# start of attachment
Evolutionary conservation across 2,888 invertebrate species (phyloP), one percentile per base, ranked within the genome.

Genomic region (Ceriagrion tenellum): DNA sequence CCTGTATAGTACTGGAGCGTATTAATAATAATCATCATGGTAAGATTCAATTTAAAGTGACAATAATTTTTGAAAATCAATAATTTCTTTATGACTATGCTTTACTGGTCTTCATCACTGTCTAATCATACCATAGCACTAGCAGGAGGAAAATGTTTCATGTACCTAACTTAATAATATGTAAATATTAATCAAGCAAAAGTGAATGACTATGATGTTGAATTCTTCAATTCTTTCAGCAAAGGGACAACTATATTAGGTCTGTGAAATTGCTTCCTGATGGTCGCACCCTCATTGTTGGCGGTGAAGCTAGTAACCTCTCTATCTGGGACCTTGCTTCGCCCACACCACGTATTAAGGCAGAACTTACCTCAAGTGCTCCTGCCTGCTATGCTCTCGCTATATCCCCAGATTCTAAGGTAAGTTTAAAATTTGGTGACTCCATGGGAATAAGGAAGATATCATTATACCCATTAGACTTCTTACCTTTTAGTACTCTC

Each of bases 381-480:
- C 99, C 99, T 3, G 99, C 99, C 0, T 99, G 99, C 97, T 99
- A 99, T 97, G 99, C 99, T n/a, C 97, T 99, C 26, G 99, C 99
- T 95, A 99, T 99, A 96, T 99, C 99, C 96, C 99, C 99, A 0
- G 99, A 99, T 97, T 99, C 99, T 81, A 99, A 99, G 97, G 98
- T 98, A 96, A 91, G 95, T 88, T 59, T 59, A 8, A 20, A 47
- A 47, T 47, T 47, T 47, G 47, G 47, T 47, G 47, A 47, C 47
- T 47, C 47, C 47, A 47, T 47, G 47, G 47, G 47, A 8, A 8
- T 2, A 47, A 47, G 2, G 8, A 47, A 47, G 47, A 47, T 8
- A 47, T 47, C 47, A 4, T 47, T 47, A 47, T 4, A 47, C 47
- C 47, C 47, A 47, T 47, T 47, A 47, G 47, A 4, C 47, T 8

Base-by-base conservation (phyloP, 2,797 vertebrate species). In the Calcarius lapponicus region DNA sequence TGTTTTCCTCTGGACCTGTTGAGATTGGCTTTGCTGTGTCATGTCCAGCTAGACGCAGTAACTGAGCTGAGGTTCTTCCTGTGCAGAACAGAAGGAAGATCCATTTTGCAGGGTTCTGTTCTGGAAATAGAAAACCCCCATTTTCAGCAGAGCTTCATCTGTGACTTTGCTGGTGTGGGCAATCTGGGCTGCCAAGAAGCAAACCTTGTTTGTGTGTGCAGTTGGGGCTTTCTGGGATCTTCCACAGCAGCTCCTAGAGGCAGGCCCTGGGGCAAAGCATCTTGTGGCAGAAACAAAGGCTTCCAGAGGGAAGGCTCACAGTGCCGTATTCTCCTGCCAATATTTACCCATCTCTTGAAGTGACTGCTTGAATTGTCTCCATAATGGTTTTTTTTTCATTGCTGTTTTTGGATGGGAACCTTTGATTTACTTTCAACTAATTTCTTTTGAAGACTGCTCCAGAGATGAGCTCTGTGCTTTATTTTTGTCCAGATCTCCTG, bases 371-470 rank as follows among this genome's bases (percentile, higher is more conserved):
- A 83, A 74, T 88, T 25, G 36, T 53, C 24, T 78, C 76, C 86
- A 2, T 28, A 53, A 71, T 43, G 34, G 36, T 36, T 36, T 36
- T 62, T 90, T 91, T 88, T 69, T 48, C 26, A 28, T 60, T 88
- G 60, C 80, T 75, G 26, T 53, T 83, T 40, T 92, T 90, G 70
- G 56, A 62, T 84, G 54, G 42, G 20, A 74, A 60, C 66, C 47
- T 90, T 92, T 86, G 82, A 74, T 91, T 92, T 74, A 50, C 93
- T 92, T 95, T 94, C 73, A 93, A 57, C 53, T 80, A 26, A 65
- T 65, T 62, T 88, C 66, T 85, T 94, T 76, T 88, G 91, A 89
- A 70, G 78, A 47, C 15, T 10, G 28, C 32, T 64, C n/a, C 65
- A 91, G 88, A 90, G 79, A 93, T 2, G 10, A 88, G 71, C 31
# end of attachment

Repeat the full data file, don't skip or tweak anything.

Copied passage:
Evolutionary conservation across 2,888 invertebrate species (phyloP), one percentile per base, ranked within the genome.

Genomic region (Ceriagrion tenellum): DNA sequence CCTGTATAGTACTGGAGCGTATTAATAATAATCATCATGGTAAGATTCAATTTAAAGTGACAATAATTTTTGAAAATCAATAATTTCTTTATGACTATGCTTTACTGGTCTTCATCACTGTCTAATCATACCATAGCACTAGCAGGAGGAAAATGTTTCATGTACCTAACTTAATAATATGTAAATATTAATCAAGCAAAAGTGAATGACTATGATGTTGAATTCTTCAATTCTTTCAGCAAAGGGACAACTATATTAGGTCTGTGAAATTGCTTCCTGATGGTCGCACCCTCATTGTTGGCGGTGAAGCTAGTAACCTCTCTATCTGGGACCTTGCTTCGCCCACACCACGTATTAAGGCAGAACTTACCTCAAGTGCTCCTGCCTGCTATGCTCTCGCTATATCCCCAGATTCTAAGGTAAGTTTAAAATTTGGTGACTCCATGGGAATAAGGAAGATATCATTATACCCATTAGACTTCTTACCTTTTAGTACTCTC

Each of bases 381-480:
- C 99, C 99, T 3, G 99, C 99, C 0, T 99, G 99, C 97, T 99
- A 99, T 97, G 99, C 99, T n/a, C 97, T 99, C 26, G 99, C 99
- T 95, A 99, T 99, A 96, T 99, C 99, C 96, C 99, C 99, A 0
- G 99, A 99, T 97, T 99, C 99, T 81, A 99, A 99, G 97, G 98
- T 98, A 96, A 91, G 95, T 88, T 59, T 59, A 8, A 20, A 47
- A 47, T 47, T 47, T 47, G 47, G 47, T 47, G 47, A 47, C 47
- T 47, C 47, C 47, A 47, T 47, G 47, G 47, G 47, A 8, A 8
- T 2, A 47, A 47, G 2, G 8, A 47, A 47, G 47, A 47, T 8
- A 47, T 47, C 47, A 4, T 47, T 47, A 47, T 4, A 47, C 47
- C 47, C 47, A 47, T 47, T 47, A 47, G 47, A 4, C 47, T 8

Base-by-base conservation (phyloP, 2,797 vertebrate species). In the Calcarius lapponicus region DNA sequence TGTTTTCCTCTGGACCTGTTGAGATTGGCTTTGCTGTGTCATGTCCAGCTAGACGCAGTAACTGAGCTGAGGTTCTTCCTGTGCAGAACAGAAGGAAGATCCATTTTGCAGGGTTCTGTTCTGGAAATAGAAAACCCCCATTTTCAGCAGAGCTTCATCTGTGACTTTGCTGGTGTGGGCAATCTGGGCTGCCAAGAAGCAAACCTTGTTTGTGTGTGCAGTTGGGGCTTTCTGGGATCTTCCACAGCAGCTCCTAGAGGCAGGCCCTGGGGCAAAGCATCTTGTGGCAGAAACAAAGGCTTCCAGAGGGAAGGCTCACAGTGCCGTATTCTCCTGCCAATATTTACCCATCTCTTGAAGTGACTGCTTGAATTGTCTCCATAATGGTTTTTTTTTCATTGCTGTTTTTGGATGGGAACCTTTGATTTACTTTCAACTAATTTCTTTTGAAGACTGCTCCAGAGATGAGCTCTGTGCTTTATTTTTGTCCAGATCTCCTG, bases 371-470 rank as follows among this genome's bases (percentile, higher is more conserved):
- A 83, A 74, T 88, T 25, G 36, T 53, C 24, T 78, C 76, C 86
- A 2, T 28, A 53, A 71, T 43, G 34, G 36, T 36, T 36, T 36
- T 62, T 90, T 91, T 88, T 69, T 48, C 26, A 28, T 60, T 88
- G 60, C 80, T 75, G 26, T 53, T 83, T 40, T 92, T 90, G 70
- G 56, A 62, T 84, G 54, G 42, G 20, A 74, A 60, C 66, C 47
- T 90, T 92, T 86, G 82, A 74, T 91, T 92, T 74, A 50, C 93
- T 92, T 95, T 94, C 73, A 93, A 57, C 53, T 80, A 26, A 65
- T 65, T 62, T 88, C 66, T 85, T 94, T 76, T 88, G 91, A 89
- A 70, G 78, A 47, C 15, T 10, G 28, C 32, T 64, C n/a, C 65
- A 91, G 88, A 90, G 79, A 93, T 2, G 10, A 88, G 71, C 31